My first TEDx talk

I sat in the audience waiting with an intellectual eagerness that had a good feel about it for this live oral performance.

The day was a cold Saturday in January and I was attending my first TEDx talk for a live oral performance. I had heard so much about TED/TEDx talks and in a moment of foolishness I googled ‘TEDx talk in London’ and handed over £50. At the time I rationalised the expense; now I think it was nothing short of extravagant.

With one small caveat that my assessment is a generalisation.

Not all TEDx talks or indeed TED talks will  follow a similar format. Although it is fair to assume that as the TED organisation tightly controls every single thing done under the TED brand name, there is a strong chance they could all be similar. I naively thought the hype I had read would or should translate into an intellectually interesting performance of ideas, hopefully challenging and/or complex, being communicated orally on a live platform. 

To the contrary, the TEDx talks I heard were anything but. I could have been forgiven for thinking I was attending the commercial equivalent of a ‘Living Well’ event at the Olympia London Earls Court.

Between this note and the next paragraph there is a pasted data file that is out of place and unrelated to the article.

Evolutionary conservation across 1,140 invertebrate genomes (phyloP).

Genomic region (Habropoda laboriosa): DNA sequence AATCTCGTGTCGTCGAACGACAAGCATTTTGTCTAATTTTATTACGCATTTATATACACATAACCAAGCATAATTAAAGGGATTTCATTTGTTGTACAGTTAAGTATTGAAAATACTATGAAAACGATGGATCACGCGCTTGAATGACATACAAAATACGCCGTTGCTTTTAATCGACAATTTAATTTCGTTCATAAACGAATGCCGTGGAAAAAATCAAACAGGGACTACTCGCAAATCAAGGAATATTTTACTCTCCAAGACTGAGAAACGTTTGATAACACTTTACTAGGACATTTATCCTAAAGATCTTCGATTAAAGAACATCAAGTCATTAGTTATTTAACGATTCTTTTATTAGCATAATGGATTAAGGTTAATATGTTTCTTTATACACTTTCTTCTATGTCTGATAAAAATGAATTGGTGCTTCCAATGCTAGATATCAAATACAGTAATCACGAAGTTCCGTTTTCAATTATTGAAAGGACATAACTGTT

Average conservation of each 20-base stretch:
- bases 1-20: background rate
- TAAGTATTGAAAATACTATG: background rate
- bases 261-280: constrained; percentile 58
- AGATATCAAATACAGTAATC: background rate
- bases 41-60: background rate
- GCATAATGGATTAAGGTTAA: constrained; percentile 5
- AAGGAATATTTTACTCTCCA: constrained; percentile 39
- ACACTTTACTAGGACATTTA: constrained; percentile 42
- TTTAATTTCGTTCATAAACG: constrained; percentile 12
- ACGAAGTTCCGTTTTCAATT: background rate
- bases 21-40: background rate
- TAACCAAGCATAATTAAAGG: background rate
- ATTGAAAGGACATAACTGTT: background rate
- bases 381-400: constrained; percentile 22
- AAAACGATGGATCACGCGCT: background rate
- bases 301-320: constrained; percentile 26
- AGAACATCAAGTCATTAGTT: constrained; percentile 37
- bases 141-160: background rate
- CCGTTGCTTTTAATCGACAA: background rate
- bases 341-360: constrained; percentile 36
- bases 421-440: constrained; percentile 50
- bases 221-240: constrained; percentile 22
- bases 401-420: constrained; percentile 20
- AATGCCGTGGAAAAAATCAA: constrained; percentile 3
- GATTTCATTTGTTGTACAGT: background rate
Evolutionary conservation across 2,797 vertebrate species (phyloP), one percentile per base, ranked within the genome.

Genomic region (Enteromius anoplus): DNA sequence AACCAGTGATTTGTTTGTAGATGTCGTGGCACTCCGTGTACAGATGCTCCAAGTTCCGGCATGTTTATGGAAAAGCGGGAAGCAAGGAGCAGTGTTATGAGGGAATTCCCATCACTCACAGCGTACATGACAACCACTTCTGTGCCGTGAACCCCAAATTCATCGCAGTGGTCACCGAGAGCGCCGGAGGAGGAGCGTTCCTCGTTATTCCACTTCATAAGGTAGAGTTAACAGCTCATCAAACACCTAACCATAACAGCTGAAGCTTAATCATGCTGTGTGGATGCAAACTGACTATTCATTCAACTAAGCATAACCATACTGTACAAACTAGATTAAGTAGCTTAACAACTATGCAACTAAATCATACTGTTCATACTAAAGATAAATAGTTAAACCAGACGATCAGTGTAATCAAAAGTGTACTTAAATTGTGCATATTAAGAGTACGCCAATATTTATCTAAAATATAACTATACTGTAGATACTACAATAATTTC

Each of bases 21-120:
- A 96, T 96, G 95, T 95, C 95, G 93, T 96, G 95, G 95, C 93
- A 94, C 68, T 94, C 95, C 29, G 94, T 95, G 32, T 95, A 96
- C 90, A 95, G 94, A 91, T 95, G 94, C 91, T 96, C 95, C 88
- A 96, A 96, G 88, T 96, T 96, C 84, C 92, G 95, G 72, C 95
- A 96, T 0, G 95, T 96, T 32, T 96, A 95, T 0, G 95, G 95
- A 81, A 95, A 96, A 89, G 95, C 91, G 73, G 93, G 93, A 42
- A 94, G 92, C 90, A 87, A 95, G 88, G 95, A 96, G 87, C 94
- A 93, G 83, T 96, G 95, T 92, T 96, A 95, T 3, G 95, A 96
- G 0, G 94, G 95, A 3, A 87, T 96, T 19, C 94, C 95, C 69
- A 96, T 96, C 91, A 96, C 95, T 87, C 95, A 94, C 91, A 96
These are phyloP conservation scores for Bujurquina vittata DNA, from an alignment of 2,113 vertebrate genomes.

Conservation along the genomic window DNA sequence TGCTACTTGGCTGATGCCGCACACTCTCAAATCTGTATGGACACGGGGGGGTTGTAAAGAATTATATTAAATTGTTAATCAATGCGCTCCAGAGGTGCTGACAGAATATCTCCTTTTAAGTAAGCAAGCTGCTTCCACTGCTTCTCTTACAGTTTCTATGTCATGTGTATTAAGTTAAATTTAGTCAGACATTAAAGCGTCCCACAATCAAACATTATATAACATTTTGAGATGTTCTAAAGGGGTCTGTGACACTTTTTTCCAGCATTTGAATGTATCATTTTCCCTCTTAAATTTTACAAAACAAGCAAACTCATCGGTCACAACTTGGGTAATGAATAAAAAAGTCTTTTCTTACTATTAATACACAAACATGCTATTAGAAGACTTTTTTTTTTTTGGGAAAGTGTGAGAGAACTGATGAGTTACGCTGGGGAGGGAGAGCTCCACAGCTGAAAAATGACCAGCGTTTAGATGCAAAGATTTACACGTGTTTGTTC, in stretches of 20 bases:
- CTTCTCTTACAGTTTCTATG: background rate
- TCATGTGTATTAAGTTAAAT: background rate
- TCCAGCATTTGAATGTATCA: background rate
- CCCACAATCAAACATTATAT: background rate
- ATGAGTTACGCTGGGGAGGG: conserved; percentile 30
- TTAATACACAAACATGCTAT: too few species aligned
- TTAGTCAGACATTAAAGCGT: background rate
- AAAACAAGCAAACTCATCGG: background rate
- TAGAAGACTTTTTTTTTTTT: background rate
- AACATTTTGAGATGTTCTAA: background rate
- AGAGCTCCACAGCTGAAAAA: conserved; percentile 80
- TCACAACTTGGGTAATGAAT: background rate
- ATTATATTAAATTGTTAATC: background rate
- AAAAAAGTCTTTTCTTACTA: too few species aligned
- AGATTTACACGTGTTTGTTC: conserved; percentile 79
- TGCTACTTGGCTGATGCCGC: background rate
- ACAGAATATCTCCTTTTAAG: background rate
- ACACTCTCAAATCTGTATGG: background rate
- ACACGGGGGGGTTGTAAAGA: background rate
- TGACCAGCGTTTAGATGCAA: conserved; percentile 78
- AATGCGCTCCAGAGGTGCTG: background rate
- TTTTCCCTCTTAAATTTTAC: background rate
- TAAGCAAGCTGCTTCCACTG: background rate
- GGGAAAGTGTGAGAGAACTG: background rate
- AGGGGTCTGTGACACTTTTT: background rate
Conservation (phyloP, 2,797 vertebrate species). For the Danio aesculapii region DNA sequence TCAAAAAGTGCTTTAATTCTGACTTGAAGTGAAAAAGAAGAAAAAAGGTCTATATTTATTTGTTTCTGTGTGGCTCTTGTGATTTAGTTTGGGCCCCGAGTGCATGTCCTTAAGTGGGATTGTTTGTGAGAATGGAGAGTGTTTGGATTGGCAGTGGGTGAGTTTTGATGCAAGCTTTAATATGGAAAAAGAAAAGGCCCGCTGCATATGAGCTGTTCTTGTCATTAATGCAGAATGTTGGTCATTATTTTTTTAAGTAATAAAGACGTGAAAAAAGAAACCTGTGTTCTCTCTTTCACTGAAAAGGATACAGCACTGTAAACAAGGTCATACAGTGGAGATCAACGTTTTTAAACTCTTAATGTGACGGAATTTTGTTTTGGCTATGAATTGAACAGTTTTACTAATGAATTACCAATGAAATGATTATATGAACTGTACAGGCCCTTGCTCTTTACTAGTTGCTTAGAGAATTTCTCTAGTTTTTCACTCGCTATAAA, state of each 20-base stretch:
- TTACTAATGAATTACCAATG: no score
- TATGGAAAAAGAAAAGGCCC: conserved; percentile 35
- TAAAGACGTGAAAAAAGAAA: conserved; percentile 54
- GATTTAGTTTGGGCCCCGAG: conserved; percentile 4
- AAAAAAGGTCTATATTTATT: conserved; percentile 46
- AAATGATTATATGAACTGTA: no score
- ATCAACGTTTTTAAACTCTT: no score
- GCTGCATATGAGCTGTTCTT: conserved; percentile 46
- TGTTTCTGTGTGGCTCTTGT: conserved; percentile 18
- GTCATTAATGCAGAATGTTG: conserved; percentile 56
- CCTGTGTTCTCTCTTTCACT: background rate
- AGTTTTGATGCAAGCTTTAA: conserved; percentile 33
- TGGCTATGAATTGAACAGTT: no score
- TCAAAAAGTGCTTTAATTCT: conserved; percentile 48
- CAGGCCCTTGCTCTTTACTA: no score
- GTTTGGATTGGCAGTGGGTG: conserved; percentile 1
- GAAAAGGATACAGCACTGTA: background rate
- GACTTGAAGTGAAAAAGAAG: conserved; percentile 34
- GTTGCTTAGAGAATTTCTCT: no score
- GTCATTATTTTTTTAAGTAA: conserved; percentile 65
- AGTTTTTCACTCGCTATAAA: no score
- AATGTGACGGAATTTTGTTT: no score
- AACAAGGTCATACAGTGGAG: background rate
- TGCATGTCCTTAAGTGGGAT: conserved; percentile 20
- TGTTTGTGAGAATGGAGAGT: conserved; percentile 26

Each speaker got up and spoke less than subtly about their product or expertise. And during the coffee breaks you could wander around various displays and the speakers were available to answer any questions about their wares. The term ‘trade show’ sprang to mind with slick PowerPoint presentations selling various products and services. A man with a dog was selling a book about a man with a dog, someone else was selling a pair of virtual googles, and yet another a self help programme for business, etc., etc. They were obviously skilled people but they were telling me the wrong thing about their topic – about what they know. I had paid to hear about ideas and their relationship, as the owner, to those ideas.

My disappointment springs from the lost opportunity rather than my time being wasted. What could your imagination do with the public speaking equivalent of a pop-up or speakers corner, indoors out of the cold where, to quote TED, we can experience the sharing of ‘free knowledge from the world’s most inspired thinkers’?

Leave a Reply

Your email address will not be published. Required fields are marked *